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How to Play When a Flopped Flush Turns Into a Marginal Made Hand

How to Play When a Flopped Flush Turns Into a Marginal Made Hand
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  • Hand analysis: A flopped flush becomes a marginal made hand on the turn for @JonathanLittle.

  • After flopping a flush, @JonathanLittle becomes cautious after the turn makes his hand less strong.

Today's hand comes from a $1,000 buy-in no-limit hold'em World Series of Poker event. It presents a situation in which I played small suited connectors and flopped well (making a flush), but when the turn brought another suited card I had to decide how to play what had quickly become a marginal made hand.

With blinds were 250/500, it folded to me in middle position where I had been dealt {6-Diamonds}{5-Diamonds}. As I talk about in the video below, folding this hand would be fine here, but raising is fine, too, and that's what I did, making it 1,200 to go.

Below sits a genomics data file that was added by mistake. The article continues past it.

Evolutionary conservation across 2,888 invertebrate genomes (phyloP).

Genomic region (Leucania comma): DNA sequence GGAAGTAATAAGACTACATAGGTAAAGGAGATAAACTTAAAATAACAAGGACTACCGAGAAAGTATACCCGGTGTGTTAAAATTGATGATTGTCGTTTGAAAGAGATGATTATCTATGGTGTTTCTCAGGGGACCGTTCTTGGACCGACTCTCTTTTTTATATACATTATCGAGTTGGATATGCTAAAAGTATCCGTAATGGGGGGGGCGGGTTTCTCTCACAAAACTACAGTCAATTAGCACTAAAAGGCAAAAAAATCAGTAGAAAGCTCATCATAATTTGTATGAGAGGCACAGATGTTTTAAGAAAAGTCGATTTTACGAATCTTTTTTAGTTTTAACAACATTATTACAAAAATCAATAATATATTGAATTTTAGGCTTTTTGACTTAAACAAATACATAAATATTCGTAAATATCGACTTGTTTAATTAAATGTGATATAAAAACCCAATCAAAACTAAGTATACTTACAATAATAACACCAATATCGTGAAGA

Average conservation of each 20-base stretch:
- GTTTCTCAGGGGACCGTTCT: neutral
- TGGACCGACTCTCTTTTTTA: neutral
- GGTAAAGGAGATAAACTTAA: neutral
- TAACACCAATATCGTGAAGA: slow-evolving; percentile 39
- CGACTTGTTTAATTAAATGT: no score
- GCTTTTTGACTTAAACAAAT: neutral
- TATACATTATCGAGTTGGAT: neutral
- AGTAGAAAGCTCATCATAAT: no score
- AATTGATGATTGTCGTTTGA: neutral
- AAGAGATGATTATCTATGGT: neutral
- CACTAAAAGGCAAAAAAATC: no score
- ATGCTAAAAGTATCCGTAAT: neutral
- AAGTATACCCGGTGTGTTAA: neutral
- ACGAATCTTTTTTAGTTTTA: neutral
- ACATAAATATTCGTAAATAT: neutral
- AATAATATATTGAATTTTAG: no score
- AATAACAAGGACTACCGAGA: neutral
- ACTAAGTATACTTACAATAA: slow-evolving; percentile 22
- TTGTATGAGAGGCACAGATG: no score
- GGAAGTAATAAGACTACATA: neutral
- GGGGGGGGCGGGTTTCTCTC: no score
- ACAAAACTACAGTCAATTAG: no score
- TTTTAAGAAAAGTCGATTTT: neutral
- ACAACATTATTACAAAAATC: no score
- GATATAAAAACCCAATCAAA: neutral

Only the tight-aggressive player in the cutoff called, and with 3,750 in the middle the flop came {j-Diamonds}{7-Diamonds}{2-Diamonds} to give me a flush.

With the nut flush I could consider slow playing, but with a small flush a bet is definitely in order. I bet 1,600, my opponent called, and with the pot close to 7,000 the turn was the {4-Diamonds}.

At this point my hand had become very vulnerable, and as such I had to be more cautious from this point forward. See what happens and listen as well to my discussion of the hand and some of the factors I was considering when deciding how to proceed.

When you flop a flush and it gets much worse on the turn, realize that you have a marginal made hand and play it accordingly. Don't be blinded by the fact that you have a hand that is normally quite strong.

Jonathan Little is a professional poker player and author with over $6,900,000 in live tournament earnings. He writes a weekly educational blog and hosts a podcast at JonathanLittlePoker.com. Sign up to learn poker from Jonathan for free at PokerCoaching.com. You can follow him on Twitter @JonathanLittle.

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